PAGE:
Crest was given anonymised details about victims, witnesses and offenders involved in 18 serious incidents, including two murders and ten stabbings, and then mapped the connections, along with links to schools, colleges and young offender institutions. ‘All the 57 young people in the perpetrator group had previously been victims of violence. Moreover, many of them had serious mental health needs and many were not in education, employment, or training—critical protective factors against involvement in violence,’ Crest said.

The report found that the police and other agencies lack specialist training in identifying and responding to trauma. The recommendation given was that trauma-informed training should be rolled out across law enforcement and other services who encounter perpetrators or victims of violence.

Read more: Zaki Sarraf, Justice Gap,











Covid: 'No Deportation Risk' For Undocumented Migrants Getting Vaccination

People living in the UK unlawfully won't be risking deportation by coming forward for a coronavirus jab, the government has said. Ministers say they want everyone to get vaccinated and are urging illegal immigrants to register with a GP. The vaccine is free, regardless of a person's immigration status.

However, the policy is not an amnesty for immigrants and no-one will be given leave to remain in the UK as a result of being vaccinated. When the coronavirus pandemic struck in the spring, the government announced that anyone seeking a test or treatment for coronavirus would not have their immigration status checked. It is now being made explicit that this principle applies to vaccinations too. And the government has said it will work with outside organisations to contact those who aren't yet registered with a GP.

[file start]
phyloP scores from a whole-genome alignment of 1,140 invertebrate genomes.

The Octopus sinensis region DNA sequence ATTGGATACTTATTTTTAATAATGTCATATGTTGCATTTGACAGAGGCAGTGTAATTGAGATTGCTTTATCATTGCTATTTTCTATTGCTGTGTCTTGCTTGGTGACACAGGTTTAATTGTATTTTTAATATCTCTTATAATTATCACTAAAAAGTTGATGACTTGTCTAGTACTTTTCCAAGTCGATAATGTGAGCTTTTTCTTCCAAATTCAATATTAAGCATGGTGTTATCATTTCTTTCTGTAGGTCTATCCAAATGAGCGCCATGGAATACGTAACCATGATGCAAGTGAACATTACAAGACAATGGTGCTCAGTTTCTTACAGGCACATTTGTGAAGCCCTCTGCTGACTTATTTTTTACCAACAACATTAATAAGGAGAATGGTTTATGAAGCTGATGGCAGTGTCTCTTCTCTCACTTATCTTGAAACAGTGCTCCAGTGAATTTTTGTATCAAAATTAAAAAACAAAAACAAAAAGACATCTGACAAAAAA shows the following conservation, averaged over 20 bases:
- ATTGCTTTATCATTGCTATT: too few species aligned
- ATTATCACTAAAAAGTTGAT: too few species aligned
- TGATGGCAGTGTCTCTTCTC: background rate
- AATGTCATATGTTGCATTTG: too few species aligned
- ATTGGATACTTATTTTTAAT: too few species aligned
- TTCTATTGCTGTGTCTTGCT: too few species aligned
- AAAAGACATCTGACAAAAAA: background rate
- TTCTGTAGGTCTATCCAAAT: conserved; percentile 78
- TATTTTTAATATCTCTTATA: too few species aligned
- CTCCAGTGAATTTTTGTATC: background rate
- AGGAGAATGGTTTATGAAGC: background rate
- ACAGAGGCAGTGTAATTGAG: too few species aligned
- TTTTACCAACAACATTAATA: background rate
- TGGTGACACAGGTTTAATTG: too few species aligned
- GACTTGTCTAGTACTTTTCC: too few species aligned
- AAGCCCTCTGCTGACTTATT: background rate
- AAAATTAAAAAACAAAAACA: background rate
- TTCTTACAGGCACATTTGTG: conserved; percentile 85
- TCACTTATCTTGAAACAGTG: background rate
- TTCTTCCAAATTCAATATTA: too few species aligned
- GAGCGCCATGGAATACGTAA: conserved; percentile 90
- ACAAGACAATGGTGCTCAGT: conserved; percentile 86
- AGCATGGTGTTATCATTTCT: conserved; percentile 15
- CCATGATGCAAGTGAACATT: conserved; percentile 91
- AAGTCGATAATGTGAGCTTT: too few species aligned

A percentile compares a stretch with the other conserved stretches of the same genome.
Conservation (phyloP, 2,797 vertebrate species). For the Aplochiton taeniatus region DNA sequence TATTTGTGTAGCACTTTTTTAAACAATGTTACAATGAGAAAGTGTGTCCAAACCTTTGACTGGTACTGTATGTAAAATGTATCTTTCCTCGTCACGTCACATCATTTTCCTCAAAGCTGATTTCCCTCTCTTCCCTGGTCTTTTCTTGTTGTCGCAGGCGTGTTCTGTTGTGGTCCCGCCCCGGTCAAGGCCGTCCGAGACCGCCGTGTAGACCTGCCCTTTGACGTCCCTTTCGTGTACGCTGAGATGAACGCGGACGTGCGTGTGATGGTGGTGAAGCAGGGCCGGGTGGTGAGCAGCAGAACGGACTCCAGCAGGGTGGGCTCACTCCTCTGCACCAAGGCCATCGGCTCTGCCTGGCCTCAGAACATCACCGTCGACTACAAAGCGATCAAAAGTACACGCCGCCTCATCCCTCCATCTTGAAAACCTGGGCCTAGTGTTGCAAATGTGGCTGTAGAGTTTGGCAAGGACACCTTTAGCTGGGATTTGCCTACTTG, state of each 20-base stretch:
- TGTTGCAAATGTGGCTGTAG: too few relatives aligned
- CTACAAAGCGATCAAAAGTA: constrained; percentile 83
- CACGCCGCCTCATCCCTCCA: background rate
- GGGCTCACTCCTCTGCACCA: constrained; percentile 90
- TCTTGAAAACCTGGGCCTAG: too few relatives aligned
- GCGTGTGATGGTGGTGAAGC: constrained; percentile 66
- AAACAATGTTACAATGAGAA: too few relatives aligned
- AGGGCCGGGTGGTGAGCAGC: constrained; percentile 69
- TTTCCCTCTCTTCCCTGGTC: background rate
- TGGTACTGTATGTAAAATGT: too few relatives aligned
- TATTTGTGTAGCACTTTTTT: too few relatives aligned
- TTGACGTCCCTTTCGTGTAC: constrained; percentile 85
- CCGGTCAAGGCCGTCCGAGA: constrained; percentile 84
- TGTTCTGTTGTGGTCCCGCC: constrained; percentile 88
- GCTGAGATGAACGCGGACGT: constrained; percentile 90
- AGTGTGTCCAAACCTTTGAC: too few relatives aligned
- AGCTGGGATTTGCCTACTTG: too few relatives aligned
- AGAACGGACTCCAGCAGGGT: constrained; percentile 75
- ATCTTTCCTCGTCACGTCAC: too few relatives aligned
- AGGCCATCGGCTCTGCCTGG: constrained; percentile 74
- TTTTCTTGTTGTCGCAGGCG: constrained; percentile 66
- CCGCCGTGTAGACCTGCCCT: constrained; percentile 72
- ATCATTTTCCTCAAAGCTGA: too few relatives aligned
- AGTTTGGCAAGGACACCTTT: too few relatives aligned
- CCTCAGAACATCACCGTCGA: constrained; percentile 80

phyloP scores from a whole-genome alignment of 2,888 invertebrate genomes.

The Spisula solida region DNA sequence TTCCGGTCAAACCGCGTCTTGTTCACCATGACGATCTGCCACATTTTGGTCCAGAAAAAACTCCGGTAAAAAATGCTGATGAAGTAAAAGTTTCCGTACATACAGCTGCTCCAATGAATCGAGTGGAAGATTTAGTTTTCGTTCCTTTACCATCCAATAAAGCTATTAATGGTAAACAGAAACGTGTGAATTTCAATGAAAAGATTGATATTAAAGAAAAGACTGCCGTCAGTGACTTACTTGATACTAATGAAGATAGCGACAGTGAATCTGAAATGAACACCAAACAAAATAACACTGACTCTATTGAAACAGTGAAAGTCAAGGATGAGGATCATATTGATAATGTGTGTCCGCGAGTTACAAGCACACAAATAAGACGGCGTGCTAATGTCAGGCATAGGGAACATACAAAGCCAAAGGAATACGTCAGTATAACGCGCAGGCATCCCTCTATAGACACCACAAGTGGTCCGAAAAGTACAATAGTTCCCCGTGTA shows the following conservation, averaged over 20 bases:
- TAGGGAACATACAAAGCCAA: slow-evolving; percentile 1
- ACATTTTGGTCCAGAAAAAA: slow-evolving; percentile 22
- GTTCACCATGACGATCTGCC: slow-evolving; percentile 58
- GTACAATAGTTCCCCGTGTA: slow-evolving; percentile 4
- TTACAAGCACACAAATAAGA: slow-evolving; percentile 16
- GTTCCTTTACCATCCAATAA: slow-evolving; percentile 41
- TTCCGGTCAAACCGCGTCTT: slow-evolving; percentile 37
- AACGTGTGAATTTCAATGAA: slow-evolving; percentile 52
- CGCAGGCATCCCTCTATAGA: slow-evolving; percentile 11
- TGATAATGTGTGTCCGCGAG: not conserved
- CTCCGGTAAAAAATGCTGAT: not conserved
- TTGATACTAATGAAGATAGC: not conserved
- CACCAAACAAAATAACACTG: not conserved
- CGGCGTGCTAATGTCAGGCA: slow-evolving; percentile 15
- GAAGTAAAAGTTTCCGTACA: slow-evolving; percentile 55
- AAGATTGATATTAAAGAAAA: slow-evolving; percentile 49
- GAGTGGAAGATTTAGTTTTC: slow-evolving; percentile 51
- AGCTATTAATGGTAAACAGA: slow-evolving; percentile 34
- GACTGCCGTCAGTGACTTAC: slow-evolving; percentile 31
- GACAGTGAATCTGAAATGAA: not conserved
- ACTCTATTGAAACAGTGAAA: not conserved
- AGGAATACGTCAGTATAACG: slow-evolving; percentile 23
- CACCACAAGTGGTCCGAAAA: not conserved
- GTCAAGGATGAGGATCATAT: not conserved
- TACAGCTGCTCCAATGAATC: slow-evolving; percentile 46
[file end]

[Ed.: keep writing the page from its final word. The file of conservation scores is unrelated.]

Read more: BBC News,

Continuing Conflicts That Create Refugees - February 2021

16 Deteriorated Situations: Niger, Cameroon Central, African Republic, Djibouti, Kenya, Somalia, Sudan, Afghanistan, Bangladesh, Myanmar, El Salvador, Guyana, Lebanon, Iraq, Yemen, Tunisia

Looking back to January, our monthly conflict tracker highlights deteriorations in sixteen countries and conflict areas, the majority in Africa and the Middle East.

Intercommunal violence in Sudan’s West and South Darfur states killed hundreds and displaced over 100,000 people.

Tit-for-tat attacks in Cameroon between government forces and Anglophone separatists intensified, inflicting a heavy civilian death toll.

Protests against COVID-19 restrictions turned violent in Lebanon’s northern city Tripoli.

CrisisWatch also highlights two improved situations. Qatar signed a reconciliation deal with Gulf countries and Egypt to end a three-and-a-half-year dispute, while Turkey and Greece held talks on eastern Mediterranean issues for the first time since 2016.

Conflict Risk Alerts: Somalia, Myanmar, Haiti, Yemen

In Myanmar, the military staged a coup on 1 February after alleging fraud in the November elections won by the ruling National League for Democracy. The military’s seizure of power could trigger mass protests and a violent crackdown.

Amid deadlocked electoral preparations in Somalia, violence could rise when President Farmajo’s mandate ends on 8 February.

The Trump administration’s last-minute designation of Yemen’s Huthis as terrorists could complicate peace efforts, trigger Huthi retaliation and worsen an already dire humanitarian situation.

In Haiti, clashes between the police and protesters could escalate as the opposition’s 7 February deadline for President Moïse to step down draws near.

Read more: Internatinal Crisis Group,